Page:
We do enter a plea of no contest, reserving the right to appeal that denial.

Page 303

THE COURT: Would that be acceptable to the state under all the circumstances?

[PROSECUTOR]: Yes, Your Honor.

THE COURT: Whether or not that would be dispositive of the case, like I said, that's up to the Fifth District Court of Appeals.

Of course not stipulating or agreeing it is fully dispositive of that case.

The state possibly could still go forward to a jury trial even without the admission or confessions of Craig Freeman.

Mr. Freeman, plead no contest here today, told your lawyer of course going to adjudicate you guilty, put a felony on your record and also a misdemeanor; Court's going to impose three years Department of Corrections on count one the burglary of a structure, and impose one year in the Orange County Jail, count two, resisting an officer without violence. These two sentences run concurrently, at the same time--however, they would run consecutive, in addition to any other sentence you might be serving, if you're serving any other sentence.

Do you fully understand that?

MR. FREEMAN: Yes, sir.

THE COURT: Is that what you want to do here today, give up your jury trial and plead no contest to the two charges?

MR. FREEMAN: Yes, sir.

THE COURT: Mr. Taylor, anything further you want to put on the record about that before we proceed?


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6 cases
  • Maxwell v. State, 5D04-4177.
    • United States
    • United States State Supreme Court of Florida
    • January 6, 2006
    ...4th DCA 2001); Blanco v. State, 752 So.2d 79 (Fla.2d DCA 2000); Spiker v. State, 477 So.2d 1063 (Fla.2d DCA 1985); Freeman v. State, 450 So.2d 301 (Fla. 5th DCA 1984); Jackson v. State, 382 So.2d 749 (Fla. 1st DCA 1980), aff'd, 392 So.2d 1324 (Fla.1981); Oesterle v. State, 382 So.2d 1293 (F......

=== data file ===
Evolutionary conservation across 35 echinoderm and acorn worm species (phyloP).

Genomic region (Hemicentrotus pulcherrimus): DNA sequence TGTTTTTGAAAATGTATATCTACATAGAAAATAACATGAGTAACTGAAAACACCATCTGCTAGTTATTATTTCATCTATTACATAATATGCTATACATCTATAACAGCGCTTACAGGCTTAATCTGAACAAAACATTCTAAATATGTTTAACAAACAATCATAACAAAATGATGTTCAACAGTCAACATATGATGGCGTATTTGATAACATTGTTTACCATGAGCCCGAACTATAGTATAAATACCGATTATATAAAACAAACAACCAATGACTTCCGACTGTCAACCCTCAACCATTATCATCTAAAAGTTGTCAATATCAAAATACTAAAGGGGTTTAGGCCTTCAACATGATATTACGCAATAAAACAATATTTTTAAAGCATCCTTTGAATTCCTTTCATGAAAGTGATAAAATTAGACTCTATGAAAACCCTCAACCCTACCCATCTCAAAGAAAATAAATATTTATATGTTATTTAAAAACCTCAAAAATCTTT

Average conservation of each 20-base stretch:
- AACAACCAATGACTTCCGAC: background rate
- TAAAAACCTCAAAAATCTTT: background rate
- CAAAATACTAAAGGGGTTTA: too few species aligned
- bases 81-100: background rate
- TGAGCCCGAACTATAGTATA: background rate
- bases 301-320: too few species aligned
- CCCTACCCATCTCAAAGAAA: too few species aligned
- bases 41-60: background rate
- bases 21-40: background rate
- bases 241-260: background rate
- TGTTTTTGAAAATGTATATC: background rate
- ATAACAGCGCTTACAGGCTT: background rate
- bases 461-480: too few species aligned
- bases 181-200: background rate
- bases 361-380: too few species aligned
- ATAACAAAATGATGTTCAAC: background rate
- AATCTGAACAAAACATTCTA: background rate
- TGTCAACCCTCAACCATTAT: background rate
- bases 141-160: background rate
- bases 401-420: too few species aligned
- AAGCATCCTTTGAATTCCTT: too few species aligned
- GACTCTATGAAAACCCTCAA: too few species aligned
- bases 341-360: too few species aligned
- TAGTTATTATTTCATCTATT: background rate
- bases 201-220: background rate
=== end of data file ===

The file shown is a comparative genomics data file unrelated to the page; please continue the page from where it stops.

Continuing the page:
• Sanchez v. State, 4D12–1395.
    • United States
    • Court of Appeal of Florida (US)
    • August 31, 2016
    ...officers following him, he drove down a dead end street, immediately stopped the vehicle, and darted out of the car); Freeman v. State, 450 So.2d 301 (Fla. 5th DCA 1984) (finding defendant acted suspiciously for the time and place and ran when approached by the officers, which added to reas......
  • State v. Goebel, 5D01-2158.
    • United States
    • Court of Appeal of Florida (US)
    • January 25, 2002
    ...denied. See Bailey v. State, 717 So.2d 1096 (Fla. 5th DCA 1998); State v. Vance, 692 So.2d 270 (Fla. 5th DCA 1997); Freeman v. State, 450 So.2d 301 (Fla. 5th DCA 1984); State v. Jones, 417 So.2d 788 (Fla. 5th DCA 1982). In this case the deputy saw Goebel within minutes of the robbery, drivi......
  • Spurlock v. Cycmanick, 91-29
    • United States
    • Court of Appeal of Florida (US)
    • June 20, 1991
    ...made by the prosecutor as being either an admission or stipulation that petitioner was not available for trial. Freeman v. State, 450 So.2d 301 (Fla. 5th DCA 1984). See also Dick v. United States, 40 F.2d 609 (8th Cir.1930); Davidson v. State, 737 S.W.2d 942 (Tex.App.1987). These admissions......